If you want, you can also turn on Smart Alerts. If you do, Pluto will notify you any time you have hit a goal, made progress towards a challenge, or made a transaction. These alerts are designed to help you stay on track, and can be particularly helpful in becoming more mindful of your spending habits.
In order to help users better understand their own spending habits, as well as how their financial status compares to their peers, Pluto offers users financial insights:
- Personal insights use your personal transaction data to paint a picture of your spending habits, for example, by showing you what category you have spent the most money on over a given period of time (like dining out). Using these insights, you can change your spending habits.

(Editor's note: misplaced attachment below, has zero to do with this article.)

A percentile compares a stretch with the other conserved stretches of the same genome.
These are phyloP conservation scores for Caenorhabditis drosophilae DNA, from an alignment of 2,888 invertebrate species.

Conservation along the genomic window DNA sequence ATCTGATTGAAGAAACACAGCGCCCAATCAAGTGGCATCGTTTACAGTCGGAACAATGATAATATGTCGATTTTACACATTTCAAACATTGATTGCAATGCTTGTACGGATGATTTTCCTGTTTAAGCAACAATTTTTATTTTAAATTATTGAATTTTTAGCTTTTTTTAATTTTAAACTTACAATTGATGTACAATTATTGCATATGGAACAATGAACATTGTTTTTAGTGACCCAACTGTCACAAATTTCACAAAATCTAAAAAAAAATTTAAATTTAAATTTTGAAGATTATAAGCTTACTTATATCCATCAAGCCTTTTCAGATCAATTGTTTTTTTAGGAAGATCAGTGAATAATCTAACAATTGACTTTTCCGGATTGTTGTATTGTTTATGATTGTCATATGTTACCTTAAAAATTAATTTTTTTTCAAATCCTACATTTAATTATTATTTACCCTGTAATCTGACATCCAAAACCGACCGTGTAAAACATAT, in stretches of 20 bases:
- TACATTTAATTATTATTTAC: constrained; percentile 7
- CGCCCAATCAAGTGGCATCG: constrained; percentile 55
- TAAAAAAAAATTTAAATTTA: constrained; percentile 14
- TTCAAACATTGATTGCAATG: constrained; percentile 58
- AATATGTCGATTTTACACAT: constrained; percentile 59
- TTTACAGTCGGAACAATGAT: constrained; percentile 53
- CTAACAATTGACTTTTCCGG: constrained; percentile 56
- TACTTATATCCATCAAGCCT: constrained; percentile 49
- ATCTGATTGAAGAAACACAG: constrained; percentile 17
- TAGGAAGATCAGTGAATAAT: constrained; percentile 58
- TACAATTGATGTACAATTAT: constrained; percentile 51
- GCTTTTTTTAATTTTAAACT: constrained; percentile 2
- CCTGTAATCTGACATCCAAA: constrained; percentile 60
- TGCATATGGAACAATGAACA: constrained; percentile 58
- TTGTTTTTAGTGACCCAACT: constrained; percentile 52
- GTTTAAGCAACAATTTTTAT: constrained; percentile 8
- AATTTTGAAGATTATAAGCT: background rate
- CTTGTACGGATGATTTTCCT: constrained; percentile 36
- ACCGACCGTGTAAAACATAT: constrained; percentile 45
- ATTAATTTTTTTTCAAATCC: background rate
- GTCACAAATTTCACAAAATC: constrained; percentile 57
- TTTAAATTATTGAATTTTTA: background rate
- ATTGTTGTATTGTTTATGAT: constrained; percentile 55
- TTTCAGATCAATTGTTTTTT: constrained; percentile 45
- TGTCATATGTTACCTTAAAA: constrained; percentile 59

- Peer insights are designed to show you how you compare to others like you, and are based on factors such as your age, your gender, what school you attend and when you plan to graduate, your annual income, and your relationship status. These insights might, for example, tell you spend more, less than, or roughly the same on different categories as your peers.
Currently, Pluto is completely free to use. Users pay absolutely nothing to use the app.
You might be wondering, then, how Pluto makes their money. I spoke with the founder, Tim Yu, who explained that they currently make money by collecting some of the interest that accrues on each Pluto account. In the future, they plan to monetize the app further in a number of ways:
- Collecting interchange fees from merchants when users swipe their debit cards
- Directing users towards deals with partner merchants (similar to how Acorns Found Money works)
- Offering a premium membership option with additional features and services, for a fee